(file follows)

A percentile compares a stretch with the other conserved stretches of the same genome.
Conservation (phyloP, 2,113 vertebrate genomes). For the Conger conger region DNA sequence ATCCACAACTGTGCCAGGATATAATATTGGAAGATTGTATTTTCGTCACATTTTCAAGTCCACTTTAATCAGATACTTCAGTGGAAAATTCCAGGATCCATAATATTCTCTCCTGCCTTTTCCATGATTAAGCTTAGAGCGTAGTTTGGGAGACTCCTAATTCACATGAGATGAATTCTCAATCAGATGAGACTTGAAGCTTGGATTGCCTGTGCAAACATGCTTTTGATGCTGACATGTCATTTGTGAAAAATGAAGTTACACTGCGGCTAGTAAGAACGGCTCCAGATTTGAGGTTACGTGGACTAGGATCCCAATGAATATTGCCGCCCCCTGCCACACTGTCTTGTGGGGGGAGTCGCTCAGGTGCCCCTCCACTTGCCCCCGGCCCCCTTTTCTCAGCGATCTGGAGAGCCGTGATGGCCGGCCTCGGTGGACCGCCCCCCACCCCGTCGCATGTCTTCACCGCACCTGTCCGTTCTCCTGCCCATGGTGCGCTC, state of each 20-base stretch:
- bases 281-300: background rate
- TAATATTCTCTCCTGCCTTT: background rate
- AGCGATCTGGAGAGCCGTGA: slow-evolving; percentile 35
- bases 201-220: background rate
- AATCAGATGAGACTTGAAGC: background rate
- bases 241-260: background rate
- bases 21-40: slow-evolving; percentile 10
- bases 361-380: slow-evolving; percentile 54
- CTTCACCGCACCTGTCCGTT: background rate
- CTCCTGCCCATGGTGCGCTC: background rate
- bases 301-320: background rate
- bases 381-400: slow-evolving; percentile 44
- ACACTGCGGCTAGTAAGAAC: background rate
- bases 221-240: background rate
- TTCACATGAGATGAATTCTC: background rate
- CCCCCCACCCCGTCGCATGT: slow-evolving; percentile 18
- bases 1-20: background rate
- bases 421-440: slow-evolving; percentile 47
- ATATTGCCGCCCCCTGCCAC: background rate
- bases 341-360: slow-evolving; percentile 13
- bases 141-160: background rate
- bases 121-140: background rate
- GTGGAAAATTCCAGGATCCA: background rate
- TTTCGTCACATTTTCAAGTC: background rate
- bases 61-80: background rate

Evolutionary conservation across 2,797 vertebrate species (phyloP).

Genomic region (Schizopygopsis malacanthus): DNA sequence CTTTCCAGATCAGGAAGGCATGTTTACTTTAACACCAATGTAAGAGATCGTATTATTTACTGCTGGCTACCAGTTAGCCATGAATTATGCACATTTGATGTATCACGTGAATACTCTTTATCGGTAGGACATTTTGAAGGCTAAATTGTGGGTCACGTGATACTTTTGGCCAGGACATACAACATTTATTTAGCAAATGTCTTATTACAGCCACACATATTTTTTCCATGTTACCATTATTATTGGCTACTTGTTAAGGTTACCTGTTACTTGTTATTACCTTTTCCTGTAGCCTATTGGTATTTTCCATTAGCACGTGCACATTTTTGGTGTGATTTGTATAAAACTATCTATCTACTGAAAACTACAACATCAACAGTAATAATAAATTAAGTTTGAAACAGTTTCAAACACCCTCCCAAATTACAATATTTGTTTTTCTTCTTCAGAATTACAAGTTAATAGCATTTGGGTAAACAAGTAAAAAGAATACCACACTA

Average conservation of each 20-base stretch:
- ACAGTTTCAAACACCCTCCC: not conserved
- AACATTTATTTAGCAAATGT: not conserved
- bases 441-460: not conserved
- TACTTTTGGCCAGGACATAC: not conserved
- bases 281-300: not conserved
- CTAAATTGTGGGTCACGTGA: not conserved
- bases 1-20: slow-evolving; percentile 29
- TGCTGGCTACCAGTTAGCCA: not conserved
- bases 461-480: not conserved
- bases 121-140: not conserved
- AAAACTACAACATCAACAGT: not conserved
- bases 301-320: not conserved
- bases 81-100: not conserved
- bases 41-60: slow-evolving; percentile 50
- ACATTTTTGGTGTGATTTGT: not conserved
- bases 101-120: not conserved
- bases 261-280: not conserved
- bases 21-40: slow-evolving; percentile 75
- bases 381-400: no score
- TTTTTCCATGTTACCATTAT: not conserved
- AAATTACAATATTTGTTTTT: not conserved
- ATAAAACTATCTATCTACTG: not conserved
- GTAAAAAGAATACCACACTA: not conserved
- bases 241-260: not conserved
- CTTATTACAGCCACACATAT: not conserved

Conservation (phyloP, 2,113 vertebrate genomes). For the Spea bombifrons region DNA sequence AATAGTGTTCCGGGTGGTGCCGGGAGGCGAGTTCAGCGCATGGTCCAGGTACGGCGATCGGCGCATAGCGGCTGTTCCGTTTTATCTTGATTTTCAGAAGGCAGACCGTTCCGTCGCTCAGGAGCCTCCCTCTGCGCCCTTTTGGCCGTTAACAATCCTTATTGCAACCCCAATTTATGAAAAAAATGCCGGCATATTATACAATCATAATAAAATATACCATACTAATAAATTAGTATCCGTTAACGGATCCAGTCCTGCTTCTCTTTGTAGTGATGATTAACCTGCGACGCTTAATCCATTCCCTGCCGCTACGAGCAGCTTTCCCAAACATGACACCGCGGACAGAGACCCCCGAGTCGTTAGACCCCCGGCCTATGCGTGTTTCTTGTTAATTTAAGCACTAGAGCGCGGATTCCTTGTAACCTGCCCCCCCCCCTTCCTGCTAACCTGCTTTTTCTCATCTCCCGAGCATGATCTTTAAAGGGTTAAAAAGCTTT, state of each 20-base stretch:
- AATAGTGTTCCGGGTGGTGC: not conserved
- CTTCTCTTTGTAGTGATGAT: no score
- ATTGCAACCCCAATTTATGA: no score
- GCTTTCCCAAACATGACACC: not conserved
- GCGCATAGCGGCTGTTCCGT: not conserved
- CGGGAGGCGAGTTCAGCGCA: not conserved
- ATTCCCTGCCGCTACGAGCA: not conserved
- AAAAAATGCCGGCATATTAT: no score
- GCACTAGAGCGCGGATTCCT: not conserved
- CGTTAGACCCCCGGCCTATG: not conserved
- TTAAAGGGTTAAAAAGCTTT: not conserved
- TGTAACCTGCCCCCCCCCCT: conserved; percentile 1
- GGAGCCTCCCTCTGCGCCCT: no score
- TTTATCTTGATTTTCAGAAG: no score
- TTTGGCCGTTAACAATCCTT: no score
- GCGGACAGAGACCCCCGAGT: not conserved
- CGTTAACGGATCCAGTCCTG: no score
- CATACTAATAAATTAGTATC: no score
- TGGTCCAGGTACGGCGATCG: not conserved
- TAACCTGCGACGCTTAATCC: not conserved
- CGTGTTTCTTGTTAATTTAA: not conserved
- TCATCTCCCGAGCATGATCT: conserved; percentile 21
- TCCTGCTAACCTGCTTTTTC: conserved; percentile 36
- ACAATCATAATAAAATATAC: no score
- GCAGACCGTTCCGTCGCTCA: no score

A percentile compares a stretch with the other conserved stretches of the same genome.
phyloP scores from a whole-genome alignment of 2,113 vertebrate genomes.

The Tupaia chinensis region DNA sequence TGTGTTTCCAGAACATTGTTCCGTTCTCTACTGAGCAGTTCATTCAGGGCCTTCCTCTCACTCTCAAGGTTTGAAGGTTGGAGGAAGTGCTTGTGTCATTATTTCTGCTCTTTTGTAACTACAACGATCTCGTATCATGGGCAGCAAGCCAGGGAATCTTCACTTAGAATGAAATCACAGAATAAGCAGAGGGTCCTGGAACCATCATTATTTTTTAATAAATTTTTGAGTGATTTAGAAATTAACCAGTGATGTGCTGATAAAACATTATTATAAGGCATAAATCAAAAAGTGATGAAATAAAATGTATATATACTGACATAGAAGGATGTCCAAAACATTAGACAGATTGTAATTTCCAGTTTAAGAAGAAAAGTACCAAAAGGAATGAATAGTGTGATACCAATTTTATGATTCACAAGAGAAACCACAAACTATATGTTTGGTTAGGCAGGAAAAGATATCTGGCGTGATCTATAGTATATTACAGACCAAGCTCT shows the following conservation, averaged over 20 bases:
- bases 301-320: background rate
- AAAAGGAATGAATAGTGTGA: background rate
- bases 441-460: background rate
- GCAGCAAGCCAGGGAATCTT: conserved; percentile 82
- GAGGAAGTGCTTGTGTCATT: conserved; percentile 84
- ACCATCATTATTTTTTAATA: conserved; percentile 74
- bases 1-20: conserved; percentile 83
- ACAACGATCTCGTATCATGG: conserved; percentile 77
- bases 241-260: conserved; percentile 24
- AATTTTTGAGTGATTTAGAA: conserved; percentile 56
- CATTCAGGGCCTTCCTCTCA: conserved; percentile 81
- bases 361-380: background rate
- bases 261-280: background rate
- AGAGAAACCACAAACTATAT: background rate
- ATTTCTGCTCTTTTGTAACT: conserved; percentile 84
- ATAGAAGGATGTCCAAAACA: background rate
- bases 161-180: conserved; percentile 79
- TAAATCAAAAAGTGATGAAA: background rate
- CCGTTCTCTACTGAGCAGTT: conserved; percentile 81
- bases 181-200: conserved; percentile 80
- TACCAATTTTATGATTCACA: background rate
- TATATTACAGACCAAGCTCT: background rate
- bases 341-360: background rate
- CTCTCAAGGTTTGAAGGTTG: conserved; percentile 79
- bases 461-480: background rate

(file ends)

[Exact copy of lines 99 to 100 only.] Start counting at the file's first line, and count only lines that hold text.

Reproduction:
- ATTTCTGCTCTTTTGTAACT: conserved; percentile 84
- ATAGAAGGATGTCCAAAACA: background rate